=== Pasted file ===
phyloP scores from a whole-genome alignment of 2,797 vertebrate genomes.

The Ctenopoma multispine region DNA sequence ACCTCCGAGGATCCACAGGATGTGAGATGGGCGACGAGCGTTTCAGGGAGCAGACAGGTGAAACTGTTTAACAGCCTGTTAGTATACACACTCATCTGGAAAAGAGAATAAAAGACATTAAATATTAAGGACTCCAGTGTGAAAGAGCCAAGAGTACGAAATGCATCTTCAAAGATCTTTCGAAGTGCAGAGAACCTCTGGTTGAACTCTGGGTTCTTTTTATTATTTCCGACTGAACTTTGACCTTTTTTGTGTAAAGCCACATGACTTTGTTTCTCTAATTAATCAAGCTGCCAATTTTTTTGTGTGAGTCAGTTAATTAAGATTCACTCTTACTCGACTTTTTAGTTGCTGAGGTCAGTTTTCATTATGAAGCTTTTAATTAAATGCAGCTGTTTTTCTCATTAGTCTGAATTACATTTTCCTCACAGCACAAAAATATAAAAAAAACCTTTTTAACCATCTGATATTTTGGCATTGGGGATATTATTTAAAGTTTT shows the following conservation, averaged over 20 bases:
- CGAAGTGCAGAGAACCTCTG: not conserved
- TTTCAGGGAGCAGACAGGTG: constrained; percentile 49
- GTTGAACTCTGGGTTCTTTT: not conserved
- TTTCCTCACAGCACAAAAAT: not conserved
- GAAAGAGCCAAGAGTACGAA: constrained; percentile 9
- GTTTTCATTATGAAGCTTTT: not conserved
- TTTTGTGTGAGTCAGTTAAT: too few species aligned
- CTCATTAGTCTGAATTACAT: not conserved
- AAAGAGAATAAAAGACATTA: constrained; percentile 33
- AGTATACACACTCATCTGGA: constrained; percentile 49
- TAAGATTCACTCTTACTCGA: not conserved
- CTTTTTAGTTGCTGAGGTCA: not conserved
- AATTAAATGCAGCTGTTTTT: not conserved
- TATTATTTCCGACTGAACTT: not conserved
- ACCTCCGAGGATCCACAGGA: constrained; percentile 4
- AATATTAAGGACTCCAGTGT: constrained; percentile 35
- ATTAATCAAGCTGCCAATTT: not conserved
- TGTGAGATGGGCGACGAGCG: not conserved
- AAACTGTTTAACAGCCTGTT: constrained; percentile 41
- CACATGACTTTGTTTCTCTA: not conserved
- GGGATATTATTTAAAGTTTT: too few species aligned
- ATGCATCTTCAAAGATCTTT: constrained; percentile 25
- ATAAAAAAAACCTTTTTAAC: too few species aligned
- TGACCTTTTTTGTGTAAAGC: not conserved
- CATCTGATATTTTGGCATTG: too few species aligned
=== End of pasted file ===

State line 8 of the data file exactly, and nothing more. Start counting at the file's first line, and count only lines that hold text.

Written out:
- GTTTTCATTATGAAGCTTTT: not conserved